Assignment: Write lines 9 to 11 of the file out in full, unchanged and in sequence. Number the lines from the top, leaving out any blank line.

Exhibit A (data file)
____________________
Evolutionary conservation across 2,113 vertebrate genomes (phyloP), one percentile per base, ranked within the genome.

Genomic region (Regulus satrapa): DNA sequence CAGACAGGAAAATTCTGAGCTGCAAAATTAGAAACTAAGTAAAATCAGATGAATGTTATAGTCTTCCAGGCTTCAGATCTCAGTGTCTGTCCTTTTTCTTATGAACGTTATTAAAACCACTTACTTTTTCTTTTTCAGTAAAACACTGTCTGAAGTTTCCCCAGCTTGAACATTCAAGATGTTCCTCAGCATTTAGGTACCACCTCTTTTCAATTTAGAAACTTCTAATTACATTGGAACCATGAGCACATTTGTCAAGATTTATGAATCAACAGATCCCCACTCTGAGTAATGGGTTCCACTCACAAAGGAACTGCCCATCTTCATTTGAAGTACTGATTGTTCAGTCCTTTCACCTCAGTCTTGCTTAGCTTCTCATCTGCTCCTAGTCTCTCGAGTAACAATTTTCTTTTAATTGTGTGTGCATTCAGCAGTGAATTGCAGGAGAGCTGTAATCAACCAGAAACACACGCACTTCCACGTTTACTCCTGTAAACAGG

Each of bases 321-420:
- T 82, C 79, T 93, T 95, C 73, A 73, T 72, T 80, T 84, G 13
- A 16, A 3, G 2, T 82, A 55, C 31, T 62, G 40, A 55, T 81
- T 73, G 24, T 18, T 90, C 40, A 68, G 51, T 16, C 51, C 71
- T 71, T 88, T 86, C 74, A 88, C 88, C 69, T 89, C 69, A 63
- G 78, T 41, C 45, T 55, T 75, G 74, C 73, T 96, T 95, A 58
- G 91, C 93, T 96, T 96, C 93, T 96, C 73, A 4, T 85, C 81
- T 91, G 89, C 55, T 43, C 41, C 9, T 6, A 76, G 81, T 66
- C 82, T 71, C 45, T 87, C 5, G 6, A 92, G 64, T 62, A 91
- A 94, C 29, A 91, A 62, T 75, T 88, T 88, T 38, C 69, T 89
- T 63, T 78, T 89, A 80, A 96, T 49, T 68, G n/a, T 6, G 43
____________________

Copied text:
- G 91, C 93, T 96, T 96, C 93, T 96, C 73, A 4, T 85, C 81
- T 91, G 89, C 55, T 43, C 41, C 9, T 6, A 76, G 81, T 66
- C 82, T 71, C 45, T 87, C 5, G 6, A 92, G 64, T 62, A 91